In January 2014 I became aware that the vast and historical Oceanic Collection held by the British Museum was now accessible online to view as digital photographs in an electronic database. Quite a feat I must admit, by the museum staff. According to the British Museum website, up to 2000 images were uploaded each week as part of their 35 year on-going effort to document and digitise all cultural artefacts, to support curatorial and research work. As a woman who identifies as being a Pacific Islander and an artist, my initial reaction to this knowledge was one of apprehension.
After a deep breath, I did a search online within the British Museum Oceanic collection database. I’m always charged with the emotion of anxiety whenever I search online Oceanic collection databases, mainly due to the fact that there is so much cultural history contained in Pacific artefacts, even if they are digital images, my own cultural sensitivities spring into action, particularly for a few reasons;
1. Am I going to view something that culturally I’m not supposed to see?
2. Has the Pacific community been consulted prior to the public or virtual display, especially so with regard to sacred or taboo artefacts due to cultural sensitivities of sacred knowledge being shared in a public domain?
3. If no consultation has taken place, Pacific people are potentially open to becoming culturally implicated by viewing objects, which for cultural reasons forbid them to do so.
Like many other museums who are custodian of Oceanic collections there are hundreds if not thousands of artefacts, and photographs collected by various missionaries, traders and anthropologist documented digitally for anyone with high speed internet connection to view freely. I contained my search to Papua New Guinea within the British Museum online collection, it was here that I came across skeletal remains with no information and historical photographs of Motu women bearing the beautiful Reva Reva (full body tattoos). The portraits of the Motu women were titled as ‘postcards’, the women were posed and photographed completely naked.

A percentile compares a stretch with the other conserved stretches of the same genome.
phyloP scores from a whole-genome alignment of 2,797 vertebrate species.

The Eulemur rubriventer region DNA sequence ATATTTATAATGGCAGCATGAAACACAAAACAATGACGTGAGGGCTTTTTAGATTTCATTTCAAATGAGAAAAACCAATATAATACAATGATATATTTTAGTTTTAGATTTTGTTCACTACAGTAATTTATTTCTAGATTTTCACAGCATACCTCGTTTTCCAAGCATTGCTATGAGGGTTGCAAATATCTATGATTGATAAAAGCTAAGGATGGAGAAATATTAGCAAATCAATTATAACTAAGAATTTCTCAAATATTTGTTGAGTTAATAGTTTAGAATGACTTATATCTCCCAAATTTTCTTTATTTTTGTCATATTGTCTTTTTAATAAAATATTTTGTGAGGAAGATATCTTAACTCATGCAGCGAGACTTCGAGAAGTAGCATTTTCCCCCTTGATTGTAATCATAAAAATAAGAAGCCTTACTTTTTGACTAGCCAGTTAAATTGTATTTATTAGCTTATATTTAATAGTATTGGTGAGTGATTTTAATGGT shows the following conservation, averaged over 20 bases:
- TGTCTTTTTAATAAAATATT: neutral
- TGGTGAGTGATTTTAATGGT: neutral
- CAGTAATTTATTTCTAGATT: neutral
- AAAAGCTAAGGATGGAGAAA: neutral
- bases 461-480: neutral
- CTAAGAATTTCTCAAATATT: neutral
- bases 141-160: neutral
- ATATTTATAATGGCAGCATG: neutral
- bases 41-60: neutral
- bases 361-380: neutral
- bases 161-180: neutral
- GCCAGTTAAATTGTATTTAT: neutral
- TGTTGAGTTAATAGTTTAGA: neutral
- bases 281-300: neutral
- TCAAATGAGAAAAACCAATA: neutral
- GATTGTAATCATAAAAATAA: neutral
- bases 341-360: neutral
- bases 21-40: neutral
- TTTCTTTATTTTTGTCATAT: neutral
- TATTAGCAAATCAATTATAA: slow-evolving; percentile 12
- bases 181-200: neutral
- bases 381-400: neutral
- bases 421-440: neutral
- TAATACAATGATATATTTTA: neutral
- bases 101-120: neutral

For Papua New Guinean artists like Julia Mage’au Gray, who is leading the Tep Tok Project with many Pacific Islanders some of whom are Motu women. Having access to these images is vital documentation for Motu women, some of who I know, are passionate about reviving the significant practice of young women being physically imprinted with Reva Reva, a historical cultural language embedded within Motu people. But when I see images of Pacific people posed naked and the image titled as a ‘postcard’ combined with the exploitative photographic history of Pacific peoples in Europe during the early 1900’s, I cannot help but view this particular online publication as further exploitation of an exploited image, along with it’s people.
As an artist I utilise my practice to learn and understand my Tolai cultural history and customs. A method in my arts practice is to collaborate and consult with my immediate community. My definition of community refers to immediate and indirect family members of either Tolai or Papua New Guinean descent as well as non-related Tolai people living in Australia or Papua New Guinea. This method for me is an important part to creating art as I’m aware of the cultural implications placed upon me by interpreting and defining Papua New Guinea culture in a contemporary framework, even though my practice and my identity exists in a Pacific diasporic context.
I’d like to briefly talk about two examples of my work as an artist where I’ve utilised a consultative or collaborative process of Pacific Islander people within my practice. Just Like Home was a video installation exhibition, which toured Australia in 2010. This work celebrated the adaptation of Tolai culture in an Australian context. An important part of the exhibition was to further contextualise what the exhibition was about. At each exhibition, the public with my mother and I were part of the preparation, cooking and eating of the particular food called Ai gir, which means to steam with hot stones, a cuisine unique to Tolai people. It gave people of non-Pacific heritage a unique insight into customary cooking practices as well as the culture of Tolai people in a non-passive, inclusive and informative environment.
Another example of including Pacific people within my practice is a filmmaking project that I conceptualised in 2013. Story Weavers was a Pacific Youth filmmaking project exploring Pacific Islander youth identity within Melbourne, Australia. An integral part of this project was including Pacific cultural elders Uncle Aisea Kaloumaira and Aunty Sana Balai, as well as Indigenous leader, Mark Yettica-Paulsen within the filmmaking workshops. This was to create a space for Pacific youth and elders to have a dialogue around what Pacific Islander identity is and how each generation navigates their own identity, within geographical and social contexts. The outcome of Story Weavers was a short film called ‘Pearl’ written and directed by Pacific Islander youth that has screened nationally around Australia in multiple film festivals. Last Sunday Pearl screened as part of the Melbourne Queer Film Festival and is set to make its international debut in Toronto, Canada later this year.